My husband and son gave me a Fancy Kitty fiber blending board for my birthday, and today was the first time I tried it out. I took every little greenish scrap of wool I could find in my stash and blended them. It's mostly merino and corriedale but also a bit of mohair. I like how it turned out! I will have to finish up the yarn I'm currently spinning so I can see how this spins up! A drum carder was really out of my budget range, and I think this board will be great for my blending purposes, and it's so portable too!
*Update* I finished the yarn -- here it is! 101 yards. I named it Green Giant because it's a big, bulky corespun. It's a bit overspun, but very soft. I know I should run the core yarn through in the opposite direction before corespinning in order to get a really balanced yarn, but I was WAY too impatient to see how the colors would turn out to do that!
I have had a fear of commercial sewing patterns for years. I have several patterns, but every time I pull them out with the idea of sewing something, I become overwhelmed by all the symbols, nitpicky details, etc., and put it back in the envelope. This dress is the first time I've really played by the rules with a pattern, following the instructions completely, rather than using a pattern as a rough jumping-off point for winging it. It's also the first big project I've made on my recently-acquired antique treadle sewing machine. I enjoyed using the treadle machine so much more than my electric one! On to the pics:
The first photo I took of it. I laughed when I realized the dress was camouflaged against the tree, like any good leopard would be:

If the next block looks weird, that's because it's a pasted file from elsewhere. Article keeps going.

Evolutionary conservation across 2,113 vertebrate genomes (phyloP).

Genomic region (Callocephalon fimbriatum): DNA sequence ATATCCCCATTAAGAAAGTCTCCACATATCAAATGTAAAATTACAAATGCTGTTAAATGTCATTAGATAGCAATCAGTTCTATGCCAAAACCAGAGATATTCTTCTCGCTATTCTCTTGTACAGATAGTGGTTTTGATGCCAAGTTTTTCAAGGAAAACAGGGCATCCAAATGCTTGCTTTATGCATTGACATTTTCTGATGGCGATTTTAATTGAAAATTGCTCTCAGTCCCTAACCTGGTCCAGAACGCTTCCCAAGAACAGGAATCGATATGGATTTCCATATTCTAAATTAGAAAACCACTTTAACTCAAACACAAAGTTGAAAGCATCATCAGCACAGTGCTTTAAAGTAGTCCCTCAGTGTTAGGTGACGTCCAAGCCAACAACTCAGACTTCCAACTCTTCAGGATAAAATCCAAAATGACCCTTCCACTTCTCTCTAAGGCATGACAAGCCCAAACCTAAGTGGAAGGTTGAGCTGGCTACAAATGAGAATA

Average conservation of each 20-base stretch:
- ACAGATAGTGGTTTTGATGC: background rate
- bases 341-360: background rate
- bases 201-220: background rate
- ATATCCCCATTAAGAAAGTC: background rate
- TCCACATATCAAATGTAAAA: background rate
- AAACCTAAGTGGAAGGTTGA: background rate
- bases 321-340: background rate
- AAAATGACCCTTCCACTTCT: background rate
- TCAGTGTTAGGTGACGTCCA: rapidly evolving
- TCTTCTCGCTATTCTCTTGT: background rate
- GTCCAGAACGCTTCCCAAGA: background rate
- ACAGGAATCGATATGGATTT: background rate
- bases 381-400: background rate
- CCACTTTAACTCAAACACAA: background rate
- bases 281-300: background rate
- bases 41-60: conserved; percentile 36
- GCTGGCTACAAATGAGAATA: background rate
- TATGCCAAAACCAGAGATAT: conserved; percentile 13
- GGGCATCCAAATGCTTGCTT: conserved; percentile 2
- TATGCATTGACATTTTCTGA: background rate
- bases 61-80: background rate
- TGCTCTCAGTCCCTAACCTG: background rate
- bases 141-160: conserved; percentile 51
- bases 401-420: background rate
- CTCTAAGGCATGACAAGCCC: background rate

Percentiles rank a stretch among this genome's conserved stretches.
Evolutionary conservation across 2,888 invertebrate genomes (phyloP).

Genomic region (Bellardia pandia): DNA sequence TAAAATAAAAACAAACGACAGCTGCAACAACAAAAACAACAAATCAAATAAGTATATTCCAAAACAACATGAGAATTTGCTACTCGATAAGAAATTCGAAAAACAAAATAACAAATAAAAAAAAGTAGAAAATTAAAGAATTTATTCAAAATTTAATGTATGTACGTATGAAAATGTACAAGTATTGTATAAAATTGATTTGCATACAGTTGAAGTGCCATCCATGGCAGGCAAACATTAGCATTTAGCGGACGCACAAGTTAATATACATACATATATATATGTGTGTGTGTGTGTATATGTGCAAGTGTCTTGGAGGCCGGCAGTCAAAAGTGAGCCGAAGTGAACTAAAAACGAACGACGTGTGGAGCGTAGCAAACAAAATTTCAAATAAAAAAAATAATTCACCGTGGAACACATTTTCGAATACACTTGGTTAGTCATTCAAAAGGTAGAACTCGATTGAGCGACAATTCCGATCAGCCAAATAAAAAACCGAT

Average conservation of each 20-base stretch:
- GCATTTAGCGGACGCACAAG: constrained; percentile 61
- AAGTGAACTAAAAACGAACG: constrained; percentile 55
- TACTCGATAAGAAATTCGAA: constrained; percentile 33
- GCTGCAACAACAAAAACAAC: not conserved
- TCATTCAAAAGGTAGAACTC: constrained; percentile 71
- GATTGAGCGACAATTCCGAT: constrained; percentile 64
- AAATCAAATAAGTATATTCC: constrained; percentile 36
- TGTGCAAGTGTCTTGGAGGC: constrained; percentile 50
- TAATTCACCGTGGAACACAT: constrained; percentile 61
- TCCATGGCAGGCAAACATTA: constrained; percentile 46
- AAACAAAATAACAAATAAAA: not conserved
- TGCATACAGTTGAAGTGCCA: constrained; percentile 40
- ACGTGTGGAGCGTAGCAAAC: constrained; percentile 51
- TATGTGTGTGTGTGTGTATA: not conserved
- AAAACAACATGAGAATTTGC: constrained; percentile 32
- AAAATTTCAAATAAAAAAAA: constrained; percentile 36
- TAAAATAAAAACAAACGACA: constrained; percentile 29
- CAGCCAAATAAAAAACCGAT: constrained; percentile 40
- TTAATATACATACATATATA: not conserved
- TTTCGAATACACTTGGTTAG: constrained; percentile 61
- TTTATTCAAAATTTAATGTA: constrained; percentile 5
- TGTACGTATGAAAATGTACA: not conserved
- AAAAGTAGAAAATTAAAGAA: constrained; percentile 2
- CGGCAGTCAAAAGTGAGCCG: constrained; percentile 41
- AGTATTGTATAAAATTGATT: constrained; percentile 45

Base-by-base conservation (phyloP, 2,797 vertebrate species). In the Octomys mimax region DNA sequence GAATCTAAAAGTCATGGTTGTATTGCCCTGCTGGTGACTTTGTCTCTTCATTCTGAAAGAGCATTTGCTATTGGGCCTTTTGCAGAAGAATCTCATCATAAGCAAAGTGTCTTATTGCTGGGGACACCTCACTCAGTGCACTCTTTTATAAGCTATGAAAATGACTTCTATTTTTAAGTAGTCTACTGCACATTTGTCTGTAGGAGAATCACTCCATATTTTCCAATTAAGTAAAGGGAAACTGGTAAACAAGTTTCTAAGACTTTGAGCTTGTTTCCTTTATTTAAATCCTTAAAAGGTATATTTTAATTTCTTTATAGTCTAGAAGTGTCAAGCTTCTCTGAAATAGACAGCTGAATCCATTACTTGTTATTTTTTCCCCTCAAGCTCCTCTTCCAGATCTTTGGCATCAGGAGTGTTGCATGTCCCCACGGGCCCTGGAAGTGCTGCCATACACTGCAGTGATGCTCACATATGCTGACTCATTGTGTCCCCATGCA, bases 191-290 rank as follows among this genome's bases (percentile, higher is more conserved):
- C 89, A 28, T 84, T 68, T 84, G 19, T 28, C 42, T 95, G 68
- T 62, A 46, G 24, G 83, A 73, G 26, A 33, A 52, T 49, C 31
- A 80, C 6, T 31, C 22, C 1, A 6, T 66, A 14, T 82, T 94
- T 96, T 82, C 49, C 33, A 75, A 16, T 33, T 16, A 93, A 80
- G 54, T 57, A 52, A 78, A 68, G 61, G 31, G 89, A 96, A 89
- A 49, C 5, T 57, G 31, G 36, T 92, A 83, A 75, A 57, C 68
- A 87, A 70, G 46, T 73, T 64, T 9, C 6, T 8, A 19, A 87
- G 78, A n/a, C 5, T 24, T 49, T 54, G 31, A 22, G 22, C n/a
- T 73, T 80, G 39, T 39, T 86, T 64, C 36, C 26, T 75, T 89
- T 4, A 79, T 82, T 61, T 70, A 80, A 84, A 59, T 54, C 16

And a photo of my dear treadle sewing machine, "Meg":
What a pretty wheel! Love it!! And I'm loving the cast iron wheel. Is that a leather drive belt? Is the wheel an antique?
I ask, because just a couple of weeks ago I bought a new treadle-driven sweetie. Not a spinning wheel, but a treadle sewing machine, and the cast iron wheel and leather drive belt are very similar to what's on my sewing machine! Whoever built your wheel must've been very familiar with treadle sewing machines and used their mechanism as a model -- and maybe the parts, too!
eta: (and forgive me for slightly hijacking your post, but seeing your wheel inspired me) I thought I'd throw in a photo of my sewing machine (cabinet currently closed) to show the treadle. The wheel is off to the right, so a different orientation than on your wheel. But gets me to thinking, those sewing machine treadle bases can often be found easily on Craigslist, etc., without the sewing machine head installed. People sometimes make those into tables, but I'll bet a very clever person could take a treadle sewing machine base and somehow make themselves a spinning wheel, if they looked at your wheel as an example. Those old treadle bases are often not expensive. I paid only $25 for my entire sewing machine. Also, if it's a leather belt and you ever need advice about replacing it, let me know. I had to replace the leather belt on my sewing machine. Wasn't too hard but helps to have someone talk you through it.
Mmmm...lovely photos! That alpaca looks amazing!! I love alpaca.
I have one yarn this week. "Sweet corn" , 180 yards, plied with sewing thread. All I could think while I was spinning it was, "niblets, niblets, niblets."
That yarn gave me so much trouble! It was the very last dregs of some mystery fiber from Sheep Shed. I dyed it with Wiltons. I don't know what happened, but it came out of the dye bath so felted! I couldn't spin it from rovings, even pre-drafted. So I made it into faux rolags and spun it woolen. It's very uneven, but very soft. There are bits and bobs of mohair in there. I must have left it for last to use b/c it was the least appealing bits of roving in the bag.